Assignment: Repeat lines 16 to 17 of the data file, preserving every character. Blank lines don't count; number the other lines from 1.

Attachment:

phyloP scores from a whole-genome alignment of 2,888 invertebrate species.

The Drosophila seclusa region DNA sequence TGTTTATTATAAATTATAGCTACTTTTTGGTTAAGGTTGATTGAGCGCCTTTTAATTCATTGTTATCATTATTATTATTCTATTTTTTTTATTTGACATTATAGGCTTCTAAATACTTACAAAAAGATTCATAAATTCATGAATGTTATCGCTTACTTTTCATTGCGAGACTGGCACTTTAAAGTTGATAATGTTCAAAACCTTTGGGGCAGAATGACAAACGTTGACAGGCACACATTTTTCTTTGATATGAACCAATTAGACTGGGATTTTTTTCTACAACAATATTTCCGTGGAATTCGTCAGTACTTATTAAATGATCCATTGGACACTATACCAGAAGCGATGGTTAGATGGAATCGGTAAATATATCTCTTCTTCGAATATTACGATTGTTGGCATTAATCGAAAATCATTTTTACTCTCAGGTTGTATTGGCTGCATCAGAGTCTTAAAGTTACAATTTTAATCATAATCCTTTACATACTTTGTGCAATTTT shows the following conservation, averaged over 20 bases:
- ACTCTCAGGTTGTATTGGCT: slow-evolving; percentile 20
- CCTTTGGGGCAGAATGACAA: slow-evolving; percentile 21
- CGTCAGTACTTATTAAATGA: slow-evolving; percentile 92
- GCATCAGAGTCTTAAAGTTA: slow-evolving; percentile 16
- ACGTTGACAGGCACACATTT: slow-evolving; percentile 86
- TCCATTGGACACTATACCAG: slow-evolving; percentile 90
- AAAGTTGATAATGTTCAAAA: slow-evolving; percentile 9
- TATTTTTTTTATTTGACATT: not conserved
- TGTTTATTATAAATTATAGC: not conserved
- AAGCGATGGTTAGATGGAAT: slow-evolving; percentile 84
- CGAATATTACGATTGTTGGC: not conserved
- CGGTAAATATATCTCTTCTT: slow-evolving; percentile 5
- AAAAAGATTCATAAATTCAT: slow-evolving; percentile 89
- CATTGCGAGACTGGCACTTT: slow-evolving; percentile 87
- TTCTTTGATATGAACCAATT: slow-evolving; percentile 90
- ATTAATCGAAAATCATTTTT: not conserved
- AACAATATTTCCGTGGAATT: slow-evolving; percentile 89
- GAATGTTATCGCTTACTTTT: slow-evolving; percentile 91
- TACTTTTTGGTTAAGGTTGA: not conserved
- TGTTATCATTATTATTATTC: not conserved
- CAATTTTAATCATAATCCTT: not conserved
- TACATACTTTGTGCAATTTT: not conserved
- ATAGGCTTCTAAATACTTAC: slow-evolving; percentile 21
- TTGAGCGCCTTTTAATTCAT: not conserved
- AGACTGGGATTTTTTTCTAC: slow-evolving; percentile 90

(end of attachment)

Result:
- CATTGCGAGACTGGCACTTT: slow-evolving; percentile 87
- TTCTTTGATATGAACCAATT: slow-evolving; percentile 90